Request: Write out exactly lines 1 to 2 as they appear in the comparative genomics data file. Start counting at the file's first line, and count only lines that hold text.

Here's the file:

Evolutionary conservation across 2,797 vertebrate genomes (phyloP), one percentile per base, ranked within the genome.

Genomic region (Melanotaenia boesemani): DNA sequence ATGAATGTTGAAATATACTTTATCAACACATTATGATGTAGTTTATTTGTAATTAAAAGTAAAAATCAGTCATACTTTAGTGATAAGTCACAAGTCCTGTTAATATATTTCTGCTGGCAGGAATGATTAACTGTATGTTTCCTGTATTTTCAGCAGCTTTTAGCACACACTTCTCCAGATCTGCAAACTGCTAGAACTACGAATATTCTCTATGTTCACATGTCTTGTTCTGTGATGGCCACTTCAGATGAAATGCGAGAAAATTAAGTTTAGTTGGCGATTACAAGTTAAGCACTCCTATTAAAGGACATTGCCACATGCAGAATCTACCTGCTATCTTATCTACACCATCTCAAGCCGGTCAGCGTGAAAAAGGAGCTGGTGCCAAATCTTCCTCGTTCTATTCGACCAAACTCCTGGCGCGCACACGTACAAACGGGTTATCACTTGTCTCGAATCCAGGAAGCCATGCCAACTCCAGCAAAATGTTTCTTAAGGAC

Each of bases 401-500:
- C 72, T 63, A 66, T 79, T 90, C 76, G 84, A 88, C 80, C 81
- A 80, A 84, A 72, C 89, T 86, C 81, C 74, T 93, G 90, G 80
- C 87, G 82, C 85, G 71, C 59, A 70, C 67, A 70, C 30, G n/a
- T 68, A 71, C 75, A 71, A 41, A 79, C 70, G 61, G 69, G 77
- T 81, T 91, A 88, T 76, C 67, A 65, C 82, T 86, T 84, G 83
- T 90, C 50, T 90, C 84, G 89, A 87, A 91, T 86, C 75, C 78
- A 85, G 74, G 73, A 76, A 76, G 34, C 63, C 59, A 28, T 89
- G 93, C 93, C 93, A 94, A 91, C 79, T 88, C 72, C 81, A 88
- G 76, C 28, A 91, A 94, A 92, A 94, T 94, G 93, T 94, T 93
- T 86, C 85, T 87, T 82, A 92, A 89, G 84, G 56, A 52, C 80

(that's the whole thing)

Evolutionary conservation across 2,797 vertebrate genomes (phyloP), one percentile per base, ranked within the genome.

Genomic region (Melanotaenia boesemani): DNA sequence ATGAATGTTGAAATATACTTTATCAACACATTATGATGTAGTTTATTTGTAATTAAAAGTAAAAATCAGTCATACTTTAGTGATAAGTCACAAGTCCTGTTAATATATTTCTGCTGGCAGGAATGATTAACTGTATGTTTCCTGTATTTTCAGCAGCTTTTAGCACACACTTCTCCAGATCTGCAAACTGCTAGAACTACGAATATTCTCTATGTTCACATGTCTTGTTCTGTGATGGCCACTTCAGATGAAATGCGAGAAAATTAAGTTTAGTTGGCGATTACAAGTTAAGCACTCCTATTAAAGGACATTGCCACATGCAGAATCTACCTGCTATCTTATCTACACCATCTCAAGCCGGTCAGCGTGAAAAAGGAGCTGGTGCCAAATCTTCCTCGTTCTATTCGACCAAACTCCTGGCGCGCACACGTACAAACGGGTTATCACTTGTCTCGAATCCAGGAAGCCATGCCAACTCCAGCAAAATGTTTCTTAAGGAC